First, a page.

Second, a commitment to reducing the ever-widening gap between the rich and the poor across the world – and an understanding that gross inequality provokes discontent and protest among the underclasses. Some would argue that excessive remuneration for executives and managers is not only obscene, but also a form of corruption. There can be no justification for a situation where a CEO is paid 500 times more than the lowest paid worker.
Third, there must be an admission, too, on the part of business leaders that corporate tax evasion/avoidance represents at best an abdication of social responsibility, and at worst another form of corruption. It is all very well for the corporate sector to rail against corruption within government – it also needs to examine its own practice. It has a responsibility not to undermine the state’s capacity to serve the public good.
Business leaders would do well to follow the example of Michael Lewitt, president of an investment advisory firm based in Florida. He has written a book from the perspective of a capitalist who believes that capital should be a force for good. He calls for “a more just and fair society in which the rewards of capital are shared, not slopped up by a small elite like pigs feeding at a trough”.
While President Eisenhower fifty years ago warned against the dangers of the military-industrial-complex, Lewitt suggests that “Today the world is threatened by a financial-political complex.” He goes on to propose a small tax on speculative trading, and stresses that banks have a public utility role, channelling savings into productive investment. His may be a little known voice, but is clearly one that needs to be heard. 
Another important voice is that of David Korten. He has listed ten principles that should form the basis for “a new economy”. I will just highlight four of these.
Korten states, first, that “The proper purpose of an economy is to secure just, sustainable, and joyful livelihoods for all” – in sharp contrast to the activities of those financiers “who profit from financial bubbles, securities fraud, low wages, unemployment, foreign sweatshops, tax evasion, public subsidies, and monopoly pricing.”
Second, “A proper money system roots the power to create and allocate money in people and communities in order to facilitate the creation of livelihoods and ecologically balanced community wealth.”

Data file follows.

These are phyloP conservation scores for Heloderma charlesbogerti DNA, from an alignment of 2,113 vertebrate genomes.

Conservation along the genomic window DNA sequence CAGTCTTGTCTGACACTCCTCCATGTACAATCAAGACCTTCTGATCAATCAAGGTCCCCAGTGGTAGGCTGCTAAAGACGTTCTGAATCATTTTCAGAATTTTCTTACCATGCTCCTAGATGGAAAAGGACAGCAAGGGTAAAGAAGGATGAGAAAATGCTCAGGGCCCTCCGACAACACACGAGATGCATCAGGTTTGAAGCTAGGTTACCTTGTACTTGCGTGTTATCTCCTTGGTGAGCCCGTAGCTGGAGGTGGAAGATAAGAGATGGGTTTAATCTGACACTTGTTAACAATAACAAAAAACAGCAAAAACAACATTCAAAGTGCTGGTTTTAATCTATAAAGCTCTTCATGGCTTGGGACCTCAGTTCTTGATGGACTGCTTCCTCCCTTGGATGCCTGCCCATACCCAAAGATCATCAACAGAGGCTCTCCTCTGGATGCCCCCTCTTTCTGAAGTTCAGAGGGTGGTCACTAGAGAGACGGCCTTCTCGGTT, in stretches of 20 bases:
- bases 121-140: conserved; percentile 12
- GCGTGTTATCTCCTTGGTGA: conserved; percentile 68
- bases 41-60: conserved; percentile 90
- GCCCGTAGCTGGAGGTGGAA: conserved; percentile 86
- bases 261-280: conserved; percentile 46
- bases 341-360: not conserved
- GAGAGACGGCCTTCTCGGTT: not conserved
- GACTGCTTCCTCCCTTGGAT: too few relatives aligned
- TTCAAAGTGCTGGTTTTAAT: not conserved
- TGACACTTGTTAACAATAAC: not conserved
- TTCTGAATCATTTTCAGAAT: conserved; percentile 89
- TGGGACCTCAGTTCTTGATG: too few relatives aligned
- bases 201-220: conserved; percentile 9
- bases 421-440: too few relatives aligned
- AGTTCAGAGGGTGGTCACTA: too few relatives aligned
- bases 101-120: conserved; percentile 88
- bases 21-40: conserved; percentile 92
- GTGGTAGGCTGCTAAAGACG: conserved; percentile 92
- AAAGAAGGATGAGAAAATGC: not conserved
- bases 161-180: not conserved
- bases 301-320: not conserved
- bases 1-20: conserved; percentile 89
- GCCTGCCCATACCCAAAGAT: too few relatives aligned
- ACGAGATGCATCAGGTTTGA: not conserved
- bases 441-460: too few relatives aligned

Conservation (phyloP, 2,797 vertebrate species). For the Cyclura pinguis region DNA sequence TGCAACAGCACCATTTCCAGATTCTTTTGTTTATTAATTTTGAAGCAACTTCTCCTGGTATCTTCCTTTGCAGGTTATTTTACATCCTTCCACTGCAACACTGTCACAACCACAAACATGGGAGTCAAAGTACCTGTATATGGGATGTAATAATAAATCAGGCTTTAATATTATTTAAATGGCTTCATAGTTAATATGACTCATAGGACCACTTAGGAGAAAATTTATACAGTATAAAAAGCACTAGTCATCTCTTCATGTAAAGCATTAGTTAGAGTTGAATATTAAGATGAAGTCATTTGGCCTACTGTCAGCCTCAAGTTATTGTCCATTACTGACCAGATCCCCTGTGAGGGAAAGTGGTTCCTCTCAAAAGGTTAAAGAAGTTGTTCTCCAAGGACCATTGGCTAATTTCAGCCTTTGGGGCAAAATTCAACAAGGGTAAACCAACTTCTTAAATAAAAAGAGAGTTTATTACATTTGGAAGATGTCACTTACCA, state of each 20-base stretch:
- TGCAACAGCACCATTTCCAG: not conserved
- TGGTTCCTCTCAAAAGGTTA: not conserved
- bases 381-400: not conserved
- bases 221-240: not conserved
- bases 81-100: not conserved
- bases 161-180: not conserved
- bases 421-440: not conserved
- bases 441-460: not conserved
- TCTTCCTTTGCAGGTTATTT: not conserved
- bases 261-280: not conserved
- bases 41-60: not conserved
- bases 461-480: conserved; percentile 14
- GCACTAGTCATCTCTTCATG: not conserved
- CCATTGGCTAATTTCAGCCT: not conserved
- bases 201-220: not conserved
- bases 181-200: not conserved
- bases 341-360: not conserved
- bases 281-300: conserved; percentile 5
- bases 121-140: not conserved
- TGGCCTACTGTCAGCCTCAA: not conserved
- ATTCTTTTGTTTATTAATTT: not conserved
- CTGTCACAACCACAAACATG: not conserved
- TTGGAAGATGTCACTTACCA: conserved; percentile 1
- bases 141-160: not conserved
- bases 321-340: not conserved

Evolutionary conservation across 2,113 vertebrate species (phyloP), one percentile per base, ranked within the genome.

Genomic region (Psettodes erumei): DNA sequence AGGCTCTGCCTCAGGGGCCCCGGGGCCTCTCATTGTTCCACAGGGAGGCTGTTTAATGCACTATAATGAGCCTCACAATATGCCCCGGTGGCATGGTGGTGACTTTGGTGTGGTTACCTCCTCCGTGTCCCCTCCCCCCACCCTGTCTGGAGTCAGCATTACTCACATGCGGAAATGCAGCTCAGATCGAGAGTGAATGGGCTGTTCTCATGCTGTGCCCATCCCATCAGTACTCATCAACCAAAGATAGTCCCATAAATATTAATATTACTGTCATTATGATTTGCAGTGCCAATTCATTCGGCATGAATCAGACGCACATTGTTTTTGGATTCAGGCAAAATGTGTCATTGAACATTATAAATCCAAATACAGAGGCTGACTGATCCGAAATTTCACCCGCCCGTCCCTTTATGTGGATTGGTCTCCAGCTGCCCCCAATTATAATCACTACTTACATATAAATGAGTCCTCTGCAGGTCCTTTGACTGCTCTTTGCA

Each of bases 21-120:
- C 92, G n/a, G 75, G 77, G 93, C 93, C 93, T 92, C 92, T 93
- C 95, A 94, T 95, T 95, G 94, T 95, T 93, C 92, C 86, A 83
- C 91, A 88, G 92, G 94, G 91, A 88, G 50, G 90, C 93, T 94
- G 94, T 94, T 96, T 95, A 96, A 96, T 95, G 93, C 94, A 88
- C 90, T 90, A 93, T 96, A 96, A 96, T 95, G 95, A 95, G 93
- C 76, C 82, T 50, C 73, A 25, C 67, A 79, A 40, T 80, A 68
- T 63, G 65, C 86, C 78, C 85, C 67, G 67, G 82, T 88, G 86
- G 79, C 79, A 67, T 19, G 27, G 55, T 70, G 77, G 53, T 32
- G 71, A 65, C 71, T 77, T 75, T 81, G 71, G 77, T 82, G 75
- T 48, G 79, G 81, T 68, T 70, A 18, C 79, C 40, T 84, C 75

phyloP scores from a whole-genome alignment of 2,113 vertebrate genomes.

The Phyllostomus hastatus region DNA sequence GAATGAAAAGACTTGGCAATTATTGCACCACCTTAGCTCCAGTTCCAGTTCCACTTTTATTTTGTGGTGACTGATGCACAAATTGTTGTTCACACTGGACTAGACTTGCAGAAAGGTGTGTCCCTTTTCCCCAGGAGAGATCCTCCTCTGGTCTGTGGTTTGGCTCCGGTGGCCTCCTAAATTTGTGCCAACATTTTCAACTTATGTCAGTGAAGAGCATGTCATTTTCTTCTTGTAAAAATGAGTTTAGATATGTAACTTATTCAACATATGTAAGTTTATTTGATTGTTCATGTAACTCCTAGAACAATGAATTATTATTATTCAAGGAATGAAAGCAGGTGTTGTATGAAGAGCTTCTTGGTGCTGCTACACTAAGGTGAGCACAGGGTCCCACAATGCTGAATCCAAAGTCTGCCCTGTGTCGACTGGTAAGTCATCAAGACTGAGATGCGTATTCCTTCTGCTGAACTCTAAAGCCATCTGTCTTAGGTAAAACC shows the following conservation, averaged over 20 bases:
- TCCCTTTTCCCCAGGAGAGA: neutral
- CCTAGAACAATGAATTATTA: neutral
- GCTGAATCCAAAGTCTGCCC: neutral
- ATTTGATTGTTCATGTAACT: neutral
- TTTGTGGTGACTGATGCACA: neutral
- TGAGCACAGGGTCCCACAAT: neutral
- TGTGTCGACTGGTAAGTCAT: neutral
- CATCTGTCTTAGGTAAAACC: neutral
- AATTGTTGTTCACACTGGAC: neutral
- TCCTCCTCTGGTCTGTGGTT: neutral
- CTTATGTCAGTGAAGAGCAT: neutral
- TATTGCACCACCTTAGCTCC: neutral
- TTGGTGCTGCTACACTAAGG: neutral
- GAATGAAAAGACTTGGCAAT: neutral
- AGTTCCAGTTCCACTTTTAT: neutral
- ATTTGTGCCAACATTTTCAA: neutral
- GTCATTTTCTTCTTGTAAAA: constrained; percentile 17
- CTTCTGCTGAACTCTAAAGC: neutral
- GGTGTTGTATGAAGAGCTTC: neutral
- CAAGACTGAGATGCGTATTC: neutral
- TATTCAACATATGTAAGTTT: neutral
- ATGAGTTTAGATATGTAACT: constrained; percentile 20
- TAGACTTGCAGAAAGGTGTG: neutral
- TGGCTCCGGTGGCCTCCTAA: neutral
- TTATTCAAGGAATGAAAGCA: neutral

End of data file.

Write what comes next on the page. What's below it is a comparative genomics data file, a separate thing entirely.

Third, “Speculation, the inflation of financial bubbles, risk externalization, the extraction of usury, and the use of creative accounting to create money from nothing, unrelated to the creation of anything of real value, serve no valid social purpose” – those that engage in these activities do not contribute to “the creation of real community wealth”, but are rather “in the business of expropriating it, a polite term for theft”.
And last, a nice simple aphorism: “Greed is not a virtue; sharing is not a sin”. 
The big challenge is, of course, how to break free from the shackles of prevailing economic theories, paradigms and practices. So binding are the shackles, and so overwhelming are the forces of both globalisation and neo-liberalism, it is difficult for business leaders to deviate from what has become the hegemonic norm.
Moreover, the voices that are constantly heard in the mainstream media are not those of people like Korten and Lewitt. I would suggest that the only likely catalyst for a fundamental re-orientation of economic theory and practice would be a deep-rooted, far-reaching crisis in the existing global order. Some believe that the current financial upheavals might be the early stage of such a larger crisis. That remains to be seen.
 Paul Maylam, Enlightened Rule: Portraits of Six Exceptional Twentieth Century Premiers (Oxford, Peter Lang, 2011).
 This section is based on an article about Lewitt-Matt Miller, “Where’s the Moral Outrage on Wall Street?”, Washington Post, 30 September 2010 (accessed at CommonDreams.org) – not on a reading of Lewitt’s book, The Death of Capital: How Creative Policy Can Restore Stability (2010).
 David Korten, “10 Common Sense Principles for a New Economy”, YES! Magazine, 15 August 2010 (accessed at CommonDreams.org).